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Test of HIV in Humans at Issue

AIDS: Physician volunteers to be exposed to weakened but live strain of virus in clinical trial of possible vaccine.


NORTH HOLLYWOOD — Physician Charles Farthing has spent more than a decade battling the AIDS virus in his patients' bodies. Now, he proposes putting the virus into his own.

Farthing, medical director of the AIDS Healthcare Foundation in Los Angeles, is leading an effort to inject about a dozen healthy people, including himself, with a weakened but live strain of the virus. This, he hopes, would lead to the creation of the first vaccine to block HIV, which infects an estimated 8,000 new people every day, worldwide.

There is no guarantee that the subjects of this proposed experiment won't themselves get AIDS and perhaps die.

But Farthing, 44, believes that animal and other studies--including the accidental injection of several patients with weakened HIV in Australia 14 years ago--have shown that the risk is minimal.

In medical research, said Farthing, who was formerly director of the AIDS treatment program at Bellevue Hospital in New York, there comes a time for an educated leap of faith.

But injecting into humans a live strain of one of the most dreaded viruses in human history? More than one person, Farthing said, has called him crazy since news broke over the weekend of his study proposal, made by a subcommittee he heads for the International Association of Physicians in AIDS Care.

He is undaunted.

"Someone has to go first," said Farthing, who spent the morning after his proposal was made public seeing patients at the foundation's North Hollywood clinic.

"Medicine has changed. Years ago, people took risks. Now, it's as if medical research cannot expose anyone to any risk.

"Well, that's why this research is going so slowly. People have to accept some risk."

There is no argument that an AIDS vaccine is one of the major goals of world medical science, especially because the best treatments for the disease--the protease inhibitor combination therapies--are expensive and therefore difficult to obtain for Third World populations where the disease is widespread.

Dr. Michael Gottlieb, who in 1981 was the first to describe AIDS as a disease, said he certainly understands Farthing's frustration with the slow pace of vaccine research. But Gottlieb doubts the time has come for live virus tests in humans.

"I admire Charles' altruism," said Gottlieb, who practices in North Hollywood. "But live, attenuated HIV could be a very dangerous creature. Even simple vaccines can have unforeseen consequences down the road."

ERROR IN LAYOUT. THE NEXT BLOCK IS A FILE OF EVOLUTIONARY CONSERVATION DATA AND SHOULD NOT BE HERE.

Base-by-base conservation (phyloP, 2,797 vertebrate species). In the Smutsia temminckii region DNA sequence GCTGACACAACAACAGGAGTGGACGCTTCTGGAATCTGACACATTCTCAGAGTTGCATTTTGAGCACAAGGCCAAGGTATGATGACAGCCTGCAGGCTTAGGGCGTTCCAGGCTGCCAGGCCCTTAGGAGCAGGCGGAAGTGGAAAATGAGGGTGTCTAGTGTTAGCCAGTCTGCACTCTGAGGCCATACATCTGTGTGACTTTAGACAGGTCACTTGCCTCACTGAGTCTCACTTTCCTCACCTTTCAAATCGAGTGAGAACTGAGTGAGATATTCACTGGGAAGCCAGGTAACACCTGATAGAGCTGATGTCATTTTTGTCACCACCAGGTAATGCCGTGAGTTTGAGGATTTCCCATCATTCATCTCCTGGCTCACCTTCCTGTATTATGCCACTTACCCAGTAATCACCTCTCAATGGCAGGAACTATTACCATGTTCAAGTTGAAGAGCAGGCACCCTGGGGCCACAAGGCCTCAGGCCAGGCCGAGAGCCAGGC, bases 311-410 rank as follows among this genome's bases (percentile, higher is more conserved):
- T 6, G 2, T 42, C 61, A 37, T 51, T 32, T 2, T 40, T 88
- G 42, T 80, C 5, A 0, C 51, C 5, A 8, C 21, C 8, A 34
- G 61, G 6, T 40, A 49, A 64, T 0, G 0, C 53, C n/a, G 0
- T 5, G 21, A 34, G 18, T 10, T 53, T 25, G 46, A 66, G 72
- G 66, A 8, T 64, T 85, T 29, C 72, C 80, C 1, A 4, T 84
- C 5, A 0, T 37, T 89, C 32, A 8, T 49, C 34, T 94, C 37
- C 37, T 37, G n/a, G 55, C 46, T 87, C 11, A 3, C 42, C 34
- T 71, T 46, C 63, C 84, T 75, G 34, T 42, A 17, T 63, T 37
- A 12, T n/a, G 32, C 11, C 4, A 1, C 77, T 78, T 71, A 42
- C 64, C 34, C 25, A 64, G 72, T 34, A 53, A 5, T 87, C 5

He said the proposal for a study would have to be carefully examined to determine its worth as research.

Gottlieb pointed out that "the only possible purpose of this kind of study would be to investigate safety"--that the weakened virus injections would not themselves bring on disease. The big question--whether a vaccinated person would actually be immune to HIV--could not be tested in this way unless vaccinated volunteers were then willing to be exposed to full-strength HIV.

Farthing agreed that safety is the key issue in his proposed test. But he also believes it's just about the only real issue left. "The big question is not will it work, but is it safe," he said. "It's already shown to be effective in monkeys, and they are not all that different from us."

He reviewed the monkey research in January at the Fourth Conference on Retroviruses and Opportunistic Infections in Washington. "The research had been so quiet," Farthing said, "but I was very excited. I thought we have to have new trials."

He believed the injections had spurred the monkeys' bodies to develop antibodies to HIV, showing the weakened virus would be effective as a vaccine.

To bolster his argument, he used the example of six Australian patients who accidentally received HIV that was stronger than the strain he now proposes for his test. None of those patients has gotten AIDS, but some researchers caution that they could still develop medical problems in the future.

The researcher who did the monkey studies was not convinced that the time has come to make the leap to humans. And when Farthing suggested human trials to Robert Gallo, who is credited with the co-discovery of HIV, Gallo had concerns that went beyond possible AIDS infection.

"He suggested that HIV might cause random cancers in patients," Farthing said. "I thought about it, and realized that I had been treating AIDS patients for 15 years, and had never seen that."

(At a conference on women and HIV in May, however, at least one AIDS physician reported detecting unusual types of cancer in HIV-infected women).

Farthing began work on his proposal. For the August issue of the Journal of the International Assn. in AIDS Care, he wrote "A Call to Physicians" that made the case that physicians themselves should volunteer to be test subjects.

"I am asking those of you who might qualify to join me by registering as potential candidates for a live-attenuated vaccine trial that could help bring us closer to an effective vaccine," he wrote.

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